Building off the chain’s Southwest heritage and unique flavor profiles, the Fresh Mex menu, introduced on Jan. 20, features quesadillas, fajitas, enchiladas, bowls, tostadas and crispy tacos.
“These new menu items deliver on key consumer benefits of great-tasting, cravable flavors that are freshly prepared and customizable all at a great value,” said Wyman Roberts, CEO and president, during a Jan. 22 call with financial analysts. “The product innovation is a benefit of our new kitchen equipment, and it also has a very favorable cost of sales.”
The breadth of the Fresh Mex menu allows Chili’s to offer pick-two or pick–three combinations at a compelling price point.
The customizable bowls include house-made corn and black bean salsa, rice, crispy tortilla strips and avocado with marinated grilled chicken, which may be swapped for grilled shrimp or steak. With such ingredients as Monterey Jack cheese, chopped cilantro and ancho-chile sauce, the new enchiladas are offered in green chile chicken, sour cream chicken, beef and cheese varieties.
“And really, the Mexican food category doesn’t come as a surprise to our guests,” Roberts said. “There is a lot of consumer acceptance with this category and Chili’s. This isn’t new territory for us; it’s one of our biggest categories and one of the differentiators of Chili’s.”
With the rollout comes a reformulated tortilla the company said rivals wraps offered by its competitors, including fast-casual players.
“And it’s not only a new product, but it’s a new process for us in how we prepare our tortillas for our guests,” Roberts said. “And so we are benchmarking our food against what we consider the best in the industry, and in some cases, that is fast-casual now.”
The company said the Fresh Mex menu will have a lower-check average but a positive cost-of-sales percentage.
“We know based on the preferences that we’ll see with these new items that there’s going to be big acceptance for it and that preference will drive some incremental traffic,” Roberts said. “And so we’ve known that Fresh Mex was a big idea.”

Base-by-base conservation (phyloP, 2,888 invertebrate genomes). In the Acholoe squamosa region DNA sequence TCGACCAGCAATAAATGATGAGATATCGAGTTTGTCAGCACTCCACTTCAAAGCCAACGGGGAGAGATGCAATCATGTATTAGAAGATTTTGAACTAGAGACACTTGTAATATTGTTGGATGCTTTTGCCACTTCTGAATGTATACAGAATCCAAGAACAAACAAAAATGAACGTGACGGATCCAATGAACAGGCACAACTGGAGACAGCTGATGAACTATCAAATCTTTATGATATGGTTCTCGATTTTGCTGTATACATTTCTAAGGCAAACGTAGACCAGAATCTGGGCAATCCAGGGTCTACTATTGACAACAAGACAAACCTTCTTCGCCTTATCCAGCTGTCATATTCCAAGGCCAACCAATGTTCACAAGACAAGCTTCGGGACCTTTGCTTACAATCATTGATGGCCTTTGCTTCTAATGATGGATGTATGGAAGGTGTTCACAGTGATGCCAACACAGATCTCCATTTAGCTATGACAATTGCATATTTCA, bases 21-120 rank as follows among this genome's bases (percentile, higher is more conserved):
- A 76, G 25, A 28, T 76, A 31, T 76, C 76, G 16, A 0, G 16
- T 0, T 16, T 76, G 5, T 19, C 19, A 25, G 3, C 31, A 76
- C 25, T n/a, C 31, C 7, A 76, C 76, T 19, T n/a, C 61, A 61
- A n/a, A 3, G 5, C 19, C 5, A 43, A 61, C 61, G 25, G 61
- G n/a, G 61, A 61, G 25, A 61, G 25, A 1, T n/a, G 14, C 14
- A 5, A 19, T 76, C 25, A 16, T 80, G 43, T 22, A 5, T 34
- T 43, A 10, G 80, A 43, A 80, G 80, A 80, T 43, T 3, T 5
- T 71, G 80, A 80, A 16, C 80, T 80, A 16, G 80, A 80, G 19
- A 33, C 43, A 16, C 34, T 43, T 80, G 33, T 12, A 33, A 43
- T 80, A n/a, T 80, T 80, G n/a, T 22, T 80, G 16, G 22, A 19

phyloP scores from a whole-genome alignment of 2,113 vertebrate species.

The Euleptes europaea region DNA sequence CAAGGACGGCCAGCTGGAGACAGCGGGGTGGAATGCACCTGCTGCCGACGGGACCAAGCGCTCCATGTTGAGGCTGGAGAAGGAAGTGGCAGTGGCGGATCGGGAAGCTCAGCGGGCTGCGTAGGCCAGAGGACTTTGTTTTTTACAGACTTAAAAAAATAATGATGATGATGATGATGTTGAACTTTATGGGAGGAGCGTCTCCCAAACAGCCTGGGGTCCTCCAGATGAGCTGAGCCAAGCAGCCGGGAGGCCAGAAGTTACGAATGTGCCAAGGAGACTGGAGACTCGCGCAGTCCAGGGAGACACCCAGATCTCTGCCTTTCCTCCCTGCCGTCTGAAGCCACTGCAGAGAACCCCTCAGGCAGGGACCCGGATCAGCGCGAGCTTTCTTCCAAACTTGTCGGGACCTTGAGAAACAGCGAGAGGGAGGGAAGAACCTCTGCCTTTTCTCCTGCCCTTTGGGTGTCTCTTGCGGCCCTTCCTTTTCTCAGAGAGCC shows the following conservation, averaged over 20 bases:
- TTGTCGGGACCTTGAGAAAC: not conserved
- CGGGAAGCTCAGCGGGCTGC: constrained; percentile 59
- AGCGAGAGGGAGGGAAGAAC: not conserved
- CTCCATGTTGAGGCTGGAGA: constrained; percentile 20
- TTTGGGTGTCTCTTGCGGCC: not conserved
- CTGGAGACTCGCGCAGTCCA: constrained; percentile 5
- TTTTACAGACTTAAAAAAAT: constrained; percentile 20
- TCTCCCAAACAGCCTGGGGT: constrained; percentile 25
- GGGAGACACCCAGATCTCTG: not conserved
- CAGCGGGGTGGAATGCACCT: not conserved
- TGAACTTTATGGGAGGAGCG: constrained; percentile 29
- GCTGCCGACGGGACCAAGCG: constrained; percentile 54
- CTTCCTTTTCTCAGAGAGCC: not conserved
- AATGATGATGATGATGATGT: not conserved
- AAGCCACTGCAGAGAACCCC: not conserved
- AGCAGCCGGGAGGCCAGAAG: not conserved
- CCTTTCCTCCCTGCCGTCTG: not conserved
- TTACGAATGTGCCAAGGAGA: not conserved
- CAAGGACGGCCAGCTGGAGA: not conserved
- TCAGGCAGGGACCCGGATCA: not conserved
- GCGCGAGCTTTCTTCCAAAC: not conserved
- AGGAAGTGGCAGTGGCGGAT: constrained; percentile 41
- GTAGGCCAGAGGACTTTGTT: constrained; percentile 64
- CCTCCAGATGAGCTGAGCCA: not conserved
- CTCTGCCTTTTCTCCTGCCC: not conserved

Newly installed kitchens at many Chili’s restaurants have opened the door to new menu items. The success of last year’s introductions of flatbread and pizza platforms underpins Brinker’s confidence in its latest innovation.
“We’ve obviously over the last five years been very aggressive at understanding how to evaluate innovation and how to take the research process, move it into test restaurants, and then project what it’s going to do when we roll it nationally,” Roberts said. “We think we’ve gotten better at it, and that’s why we have confidence in this latest rollout.”
Brinker, which also owns and operates Maggiano’s Little Italy, marked its 14th consecutive quarter of earnings growth in the second quarter of fiscal 2014. For the thirteen weeks ended Dec. 25, 2013, net income rose 7 percent to $39,744,000, equal to 59 cents per share on the common stock, from $37,177,000, or 51 cents per share, during the prior-year period.
Despite negative impacts from winter weather, Brinker said its sales results outperformed competition per Knapp-Track measurements. Total revenues increased 2.1 percent to $704,395,000 from $689,764,000 last year.
Comparable restaurant sales at Chili’s in the second quarter increased 0.7 percent, reflecting a 1.9 percentage point decline in traffic that offset a 1.5 point gain in pricing impact and a 1.1 point benefit from mix-shift.
Comparable restaurant sales at Maggiano’s advanced 0.9 percent behind a 1.5 point gain in pricing impact that offset a 0.1 point decline in traffic and a 0.5 point drop in mix-shift.